Final Examination of Kyle T. Arcement
For the degree of Doctor of Philosophy
Thursday, October 11, 2012 1:00 p.m., Caldwell Room 125
Raymond Studzinski, OSB, Ph.D.
“In the School of Prophets: The Formation of Thomas Merton’s Prophetic Spirituality”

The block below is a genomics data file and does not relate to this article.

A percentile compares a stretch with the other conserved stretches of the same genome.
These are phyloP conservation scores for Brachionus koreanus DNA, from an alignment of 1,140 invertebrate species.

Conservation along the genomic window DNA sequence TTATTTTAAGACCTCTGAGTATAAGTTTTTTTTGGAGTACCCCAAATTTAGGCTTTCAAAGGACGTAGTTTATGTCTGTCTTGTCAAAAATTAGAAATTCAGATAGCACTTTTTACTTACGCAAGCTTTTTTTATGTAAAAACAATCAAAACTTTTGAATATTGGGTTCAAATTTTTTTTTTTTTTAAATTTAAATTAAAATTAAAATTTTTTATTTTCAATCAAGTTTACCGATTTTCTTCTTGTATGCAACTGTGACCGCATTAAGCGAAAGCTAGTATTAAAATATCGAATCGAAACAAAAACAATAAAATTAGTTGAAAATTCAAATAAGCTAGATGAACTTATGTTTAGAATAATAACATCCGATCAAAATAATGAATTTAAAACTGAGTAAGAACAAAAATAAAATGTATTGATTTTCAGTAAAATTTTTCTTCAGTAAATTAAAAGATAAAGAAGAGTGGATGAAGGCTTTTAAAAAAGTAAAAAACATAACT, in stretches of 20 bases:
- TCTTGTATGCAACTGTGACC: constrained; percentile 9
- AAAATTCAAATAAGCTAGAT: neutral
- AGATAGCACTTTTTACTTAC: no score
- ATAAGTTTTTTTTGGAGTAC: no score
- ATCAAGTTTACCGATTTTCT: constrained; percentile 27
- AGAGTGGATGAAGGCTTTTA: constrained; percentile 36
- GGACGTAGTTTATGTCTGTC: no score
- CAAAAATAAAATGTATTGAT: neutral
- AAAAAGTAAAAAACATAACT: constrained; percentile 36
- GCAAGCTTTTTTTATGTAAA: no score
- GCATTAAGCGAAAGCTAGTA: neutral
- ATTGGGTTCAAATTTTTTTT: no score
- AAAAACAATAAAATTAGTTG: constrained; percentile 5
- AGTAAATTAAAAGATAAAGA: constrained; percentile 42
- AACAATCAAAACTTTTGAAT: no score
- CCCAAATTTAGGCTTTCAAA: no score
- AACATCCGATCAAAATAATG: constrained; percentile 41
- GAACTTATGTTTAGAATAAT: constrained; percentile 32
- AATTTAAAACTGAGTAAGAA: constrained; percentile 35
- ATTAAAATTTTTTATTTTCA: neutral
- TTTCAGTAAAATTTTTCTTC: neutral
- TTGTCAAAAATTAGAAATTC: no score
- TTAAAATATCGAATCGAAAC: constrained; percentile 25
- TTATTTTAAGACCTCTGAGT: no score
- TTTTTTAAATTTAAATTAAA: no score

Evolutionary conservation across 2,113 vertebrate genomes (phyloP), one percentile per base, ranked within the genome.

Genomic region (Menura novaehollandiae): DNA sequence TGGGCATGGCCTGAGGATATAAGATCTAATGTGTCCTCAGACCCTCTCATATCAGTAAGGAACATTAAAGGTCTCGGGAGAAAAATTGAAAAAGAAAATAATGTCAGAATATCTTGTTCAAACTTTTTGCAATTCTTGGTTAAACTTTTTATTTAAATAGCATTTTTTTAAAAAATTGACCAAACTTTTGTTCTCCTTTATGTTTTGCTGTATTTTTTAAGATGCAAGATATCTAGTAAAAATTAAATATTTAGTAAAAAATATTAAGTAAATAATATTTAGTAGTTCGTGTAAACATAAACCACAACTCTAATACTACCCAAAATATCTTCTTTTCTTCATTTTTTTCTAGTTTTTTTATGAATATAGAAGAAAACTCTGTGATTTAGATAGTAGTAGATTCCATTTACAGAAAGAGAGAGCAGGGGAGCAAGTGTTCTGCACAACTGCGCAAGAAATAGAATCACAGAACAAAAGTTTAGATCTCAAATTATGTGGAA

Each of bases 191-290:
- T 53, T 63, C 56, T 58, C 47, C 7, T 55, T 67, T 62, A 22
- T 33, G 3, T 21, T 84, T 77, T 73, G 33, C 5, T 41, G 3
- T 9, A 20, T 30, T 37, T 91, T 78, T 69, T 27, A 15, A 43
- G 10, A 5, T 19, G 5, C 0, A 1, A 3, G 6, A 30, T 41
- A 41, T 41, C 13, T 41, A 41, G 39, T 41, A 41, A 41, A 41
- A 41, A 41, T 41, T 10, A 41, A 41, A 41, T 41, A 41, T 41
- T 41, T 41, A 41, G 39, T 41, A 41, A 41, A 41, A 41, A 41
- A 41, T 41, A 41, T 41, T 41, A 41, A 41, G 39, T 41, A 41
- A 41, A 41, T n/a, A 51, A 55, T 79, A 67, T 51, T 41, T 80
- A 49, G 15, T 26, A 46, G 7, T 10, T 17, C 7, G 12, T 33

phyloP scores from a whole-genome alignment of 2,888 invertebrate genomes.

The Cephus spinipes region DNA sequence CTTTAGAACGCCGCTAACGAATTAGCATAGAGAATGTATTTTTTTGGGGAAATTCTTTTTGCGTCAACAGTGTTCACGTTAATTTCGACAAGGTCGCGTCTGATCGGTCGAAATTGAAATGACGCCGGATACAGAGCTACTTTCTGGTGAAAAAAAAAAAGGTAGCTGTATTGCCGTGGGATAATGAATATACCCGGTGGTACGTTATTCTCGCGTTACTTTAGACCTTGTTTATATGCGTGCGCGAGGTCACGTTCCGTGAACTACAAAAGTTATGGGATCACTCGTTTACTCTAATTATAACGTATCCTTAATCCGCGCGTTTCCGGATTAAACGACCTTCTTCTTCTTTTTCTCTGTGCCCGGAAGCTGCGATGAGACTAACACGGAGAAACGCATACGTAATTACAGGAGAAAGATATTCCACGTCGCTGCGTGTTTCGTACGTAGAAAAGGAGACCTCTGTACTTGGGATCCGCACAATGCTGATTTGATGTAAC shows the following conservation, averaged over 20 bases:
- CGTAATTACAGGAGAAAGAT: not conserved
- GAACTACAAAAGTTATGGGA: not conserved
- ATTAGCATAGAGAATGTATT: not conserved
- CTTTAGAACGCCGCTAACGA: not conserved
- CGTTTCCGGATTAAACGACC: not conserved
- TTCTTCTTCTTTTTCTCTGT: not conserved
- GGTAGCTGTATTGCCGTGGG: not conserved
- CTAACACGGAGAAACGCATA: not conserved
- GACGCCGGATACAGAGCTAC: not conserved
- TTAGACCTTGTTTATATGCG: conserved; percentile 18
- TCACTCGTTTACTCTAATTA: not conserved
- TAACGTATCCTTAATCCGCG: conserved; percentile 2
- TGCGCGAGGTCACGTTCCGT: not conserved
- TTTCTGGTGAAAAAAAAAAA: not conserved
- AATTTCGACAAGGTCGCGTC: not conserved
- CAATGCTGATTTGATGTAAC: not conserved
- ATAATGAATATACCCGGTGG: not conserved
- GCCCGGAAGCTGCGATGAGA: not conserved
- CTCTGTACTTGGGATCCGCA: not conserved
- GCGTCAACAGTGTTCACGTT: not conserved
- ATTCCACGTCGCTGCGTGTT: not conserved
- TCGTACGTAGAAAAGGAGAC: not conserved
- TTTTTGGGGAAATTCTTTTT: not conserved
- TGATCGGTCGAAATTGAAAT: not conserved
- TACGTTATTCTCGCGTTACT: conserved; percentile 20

While the spirituality of Thomas Merton has widely been acknowledged as bearing a distinctive prophetic quality, little research has examined the underlying formative influences which shaped the contours of the prophetic element of his spirituality. By identifying the various figures Merton describes as prophetic and analyzing why he does so, the particular values he bestows on the prophetic dimension of Christian life can be discerned. William Blake and Latin American poets like Pablo Antonio Cuadra, Alfonso Cortés, and César Vallejo taught Merton the value of perceiving reality with a certain prophetic vision. From them, Merton learned the merit and power of poetic language and symbol to cut through the muddle of modern consciousness. Novelists such as Boris Pasternak, Albert Camus, and William Faulkner helped Merton recognize the distinctive ability of literature to express the imagination’s prophetic, sapiential insights into the human predicament. Existentialists like Søren Kierkegaard and Gabriel Marcel helped Merton clarify the prophetic role of fidelity, authenticity, passion, and obedience in Christian life. The Desert Fathers and other monastics, especially Bernard of Clairvaux, offered to Merton a paradigm of monasticism that was simultaneously contemplative and prophetic in nature. As a whole, these sources helped form a number of identifiable contours to Merton’s prophetic spirituality. First, Merton’s spirituality is characterized by a certain way of viewing reality that can be called prophetic. Through the use of the prophetic imagination, expressed especially in poetry and literature, transcendent values are apprehended and proclaimed in a manner that effectively exposes misplaced values and structures of evil. Secondly, Merton’s prophetic spirituality insists upon transcendent values like simplicity, solitude and authenticity to expose a one-dimensional society’s addictive lifestyle and unmask illusions which keep people trapped in them. Thirdly, Merton’s prophetic spirituality is fundamentally charismatic in nature. Discerning God’s voice, openness, availability, passion and experience are all necessary elements for protecting the prophetic dimension of the spiritual life from being dissipated by the institutional. Fourthly, humble fidelity to God is foundational and often leads to one becoming a sign of contradiction to the values of the world and the misplaced values of the Church.